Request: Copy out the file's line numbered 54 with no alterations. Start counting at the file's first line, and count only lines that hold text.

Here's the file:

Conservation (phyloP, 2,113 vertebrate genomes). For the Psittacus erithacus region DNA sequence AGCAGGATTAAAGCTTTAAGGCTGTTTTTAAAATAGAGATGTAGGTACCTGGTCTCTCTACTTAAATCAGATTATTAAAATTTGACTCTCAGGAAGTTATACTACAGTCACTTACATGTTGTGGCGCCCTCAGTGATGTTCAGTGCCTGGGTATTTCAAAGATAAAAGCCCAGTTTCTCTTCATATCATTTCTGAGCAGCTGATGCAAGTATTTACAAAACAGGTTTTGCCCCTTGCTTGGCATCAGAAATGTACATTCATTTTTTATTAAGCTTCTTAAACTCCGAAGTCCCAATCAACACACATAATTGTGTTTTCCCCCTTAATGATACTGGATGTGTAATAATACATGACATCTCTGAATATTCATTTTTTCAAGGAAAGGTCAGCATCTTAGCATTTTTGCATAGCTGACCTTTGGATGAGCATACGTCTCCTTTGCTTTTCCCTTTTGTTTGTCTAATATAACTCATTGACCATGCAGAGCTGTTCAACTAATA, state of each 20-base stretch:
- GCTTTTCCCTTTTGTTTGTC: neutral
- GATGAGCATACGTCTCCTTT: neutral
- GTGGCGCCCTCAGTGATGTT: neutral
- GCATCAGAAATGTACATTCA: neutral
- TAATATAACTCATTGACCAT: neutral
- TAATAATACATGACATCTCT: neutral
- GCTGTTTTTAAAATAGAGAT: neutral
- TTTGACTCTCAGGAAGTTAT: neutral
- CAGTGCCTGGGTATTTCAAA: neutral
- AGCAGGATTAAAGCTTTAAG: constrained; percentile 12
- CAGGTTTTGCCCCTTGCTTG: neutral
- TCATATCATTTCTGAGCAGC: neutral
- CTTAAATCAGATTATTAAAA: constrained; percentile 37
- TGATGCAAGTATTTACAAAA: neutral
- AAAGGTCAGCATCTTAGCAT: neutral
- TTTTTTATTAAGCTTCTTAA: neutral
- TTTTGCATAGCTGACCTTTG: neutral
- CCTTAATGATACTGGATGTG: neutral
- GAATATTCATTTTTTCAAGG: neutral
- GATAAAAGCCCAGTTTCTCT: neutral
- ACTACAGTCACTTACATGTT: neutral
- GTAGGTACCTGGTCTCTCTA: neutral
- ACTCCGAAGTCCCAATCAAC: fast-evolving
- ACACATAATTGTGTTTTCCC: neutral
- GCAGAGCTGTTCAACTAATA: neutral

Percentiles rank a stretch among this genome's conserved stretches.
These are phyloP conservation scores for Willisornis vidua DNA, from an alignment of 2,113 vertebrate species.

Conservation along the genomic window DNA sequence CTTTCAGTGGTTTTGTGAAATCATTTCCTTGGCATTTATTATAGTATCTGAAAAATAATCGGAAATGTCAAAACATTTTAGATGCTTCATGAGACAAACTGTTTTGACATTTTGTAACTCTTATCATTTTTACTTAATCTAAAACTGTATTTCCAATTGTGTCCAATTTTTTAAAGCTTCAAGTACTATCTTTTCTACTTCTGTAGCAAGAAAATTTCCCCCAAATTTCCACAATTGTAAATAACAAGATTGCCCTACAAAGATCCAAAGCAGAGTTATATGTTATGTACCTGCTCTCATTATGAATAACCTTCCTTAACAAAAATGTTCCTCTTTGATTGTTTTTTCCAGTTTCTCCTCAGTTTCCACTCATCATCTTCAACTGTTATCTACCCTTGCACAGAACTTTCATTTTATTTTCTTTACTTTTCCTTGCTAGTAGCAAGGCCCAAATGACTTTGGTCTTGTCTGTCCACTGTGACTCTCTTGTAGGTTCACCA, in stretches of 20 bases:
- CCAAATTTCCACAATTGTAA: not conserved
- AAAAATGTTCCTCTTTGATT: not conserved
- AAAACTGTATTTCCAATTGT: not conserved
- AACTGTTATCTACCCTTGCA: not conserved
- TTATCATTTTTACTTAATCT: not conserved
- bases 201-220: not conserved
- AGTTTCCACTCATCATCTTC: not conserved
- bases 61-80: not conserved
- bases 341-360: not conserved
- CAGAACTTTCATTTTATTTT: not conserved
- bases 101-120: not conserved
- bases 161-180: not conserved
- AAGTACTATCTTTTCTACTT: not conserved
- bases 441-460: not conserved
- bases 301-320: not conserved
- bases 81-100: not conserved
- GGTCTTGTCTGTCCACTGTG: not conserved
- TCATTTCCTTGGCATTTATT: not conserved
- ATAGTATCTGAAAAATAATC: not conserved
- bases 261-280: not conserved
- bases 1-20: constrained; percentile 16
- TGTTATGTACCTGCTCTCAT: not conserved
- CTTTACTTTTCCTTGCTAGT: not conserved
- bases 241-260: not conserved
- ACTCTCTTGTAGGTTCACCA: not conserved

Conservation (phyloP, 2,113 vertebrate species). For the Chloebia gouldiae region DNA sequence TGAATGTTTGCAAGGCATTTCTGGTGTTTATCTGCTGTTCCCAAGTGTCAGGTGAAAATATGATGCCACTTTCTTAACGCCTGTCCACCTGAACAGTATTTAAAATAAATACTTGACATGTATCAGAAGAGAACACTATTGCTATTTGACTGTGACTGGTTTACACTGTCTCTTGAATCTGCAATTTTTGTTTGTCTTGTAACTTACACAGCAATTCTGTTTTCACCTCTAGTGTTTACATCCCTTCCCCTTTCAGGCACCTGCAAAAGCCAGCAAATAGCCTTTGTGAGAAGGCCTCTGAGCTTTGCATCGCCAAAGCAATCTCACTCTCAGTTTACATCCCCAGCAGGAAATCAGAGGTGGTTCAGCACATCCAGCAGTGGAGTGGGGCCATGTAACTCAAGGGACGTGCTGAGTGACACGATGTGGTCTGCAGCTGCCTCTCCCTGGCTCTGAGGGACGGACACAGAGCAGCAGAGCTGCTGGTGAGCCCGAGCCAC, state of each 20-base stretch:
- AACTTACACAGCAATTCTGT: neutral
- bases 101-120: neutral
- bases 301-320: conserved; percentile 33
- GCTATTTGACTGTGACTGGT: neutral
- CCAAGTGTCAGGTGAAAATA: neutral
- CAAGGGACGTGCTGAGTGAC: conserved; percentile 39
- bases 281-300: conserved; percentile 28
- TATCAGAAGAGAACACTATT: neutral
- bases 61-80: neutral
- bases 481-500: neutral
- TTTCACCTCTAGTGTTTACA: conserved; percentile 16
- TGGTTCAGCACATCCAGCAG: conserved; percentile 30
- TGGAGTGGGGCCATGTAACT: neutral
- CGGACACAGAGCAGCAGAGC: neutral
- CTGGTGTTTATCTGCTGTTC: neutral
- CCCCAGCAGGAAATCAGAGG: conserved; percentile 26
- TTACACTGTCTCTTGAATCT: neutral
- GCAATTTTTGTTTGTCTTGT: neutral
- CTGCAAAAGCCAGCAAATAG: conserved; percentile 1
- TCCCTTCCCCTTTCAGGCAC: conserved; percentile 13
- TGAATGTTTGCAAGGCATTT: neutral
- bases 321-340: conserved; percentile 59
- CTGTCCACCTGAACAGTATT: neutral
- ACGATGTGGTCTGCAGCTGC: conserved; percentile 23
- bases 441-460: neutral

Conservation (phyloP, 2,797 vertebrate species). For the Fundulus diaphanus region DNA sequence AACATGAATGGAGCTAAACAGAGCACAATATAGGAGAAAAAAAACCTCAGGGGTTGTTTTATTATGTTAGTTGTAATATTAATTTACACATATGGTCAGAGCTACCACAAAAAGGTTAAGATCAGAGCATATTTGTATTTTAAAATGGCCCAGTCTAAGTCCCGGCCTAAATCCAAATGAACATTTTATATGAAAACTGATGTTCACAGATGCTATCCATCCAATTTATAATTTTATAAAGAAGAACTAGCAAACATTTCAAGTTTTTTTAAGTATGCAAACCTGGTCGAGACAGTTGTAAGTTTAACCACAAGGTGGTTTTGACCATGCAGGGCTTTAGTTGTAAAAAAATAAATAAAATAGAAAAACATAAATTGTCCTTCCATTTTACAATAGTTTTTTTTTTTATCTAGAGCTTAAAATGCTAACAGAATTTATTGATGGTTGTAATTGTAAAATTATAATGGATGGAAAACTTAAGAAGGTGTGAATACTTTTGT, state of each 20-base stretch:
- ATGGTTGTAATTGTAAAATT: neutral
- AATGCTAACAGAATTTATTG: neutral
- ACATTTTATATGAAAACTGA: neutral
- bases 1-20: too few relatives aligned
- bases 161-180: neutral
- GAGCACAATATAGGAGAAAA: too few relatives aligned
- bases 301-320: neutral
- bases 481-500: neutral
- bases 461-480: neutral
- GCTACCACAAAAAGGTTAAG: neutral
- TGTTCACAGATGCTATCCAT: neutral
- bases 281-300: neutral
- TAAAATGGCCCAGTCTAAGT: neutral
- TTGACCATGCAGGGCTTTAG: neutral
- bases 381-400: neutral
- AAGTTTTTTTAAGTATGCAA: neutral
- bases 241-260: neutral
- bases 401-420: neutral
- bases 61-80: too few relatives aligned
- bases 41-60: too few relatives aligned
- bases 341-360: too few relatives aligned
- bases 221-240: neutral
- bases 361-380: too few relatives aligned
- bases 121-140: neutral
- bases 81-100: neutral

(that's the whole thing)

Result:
- ACTCTCTTGTAGGTTCACCA: not conserved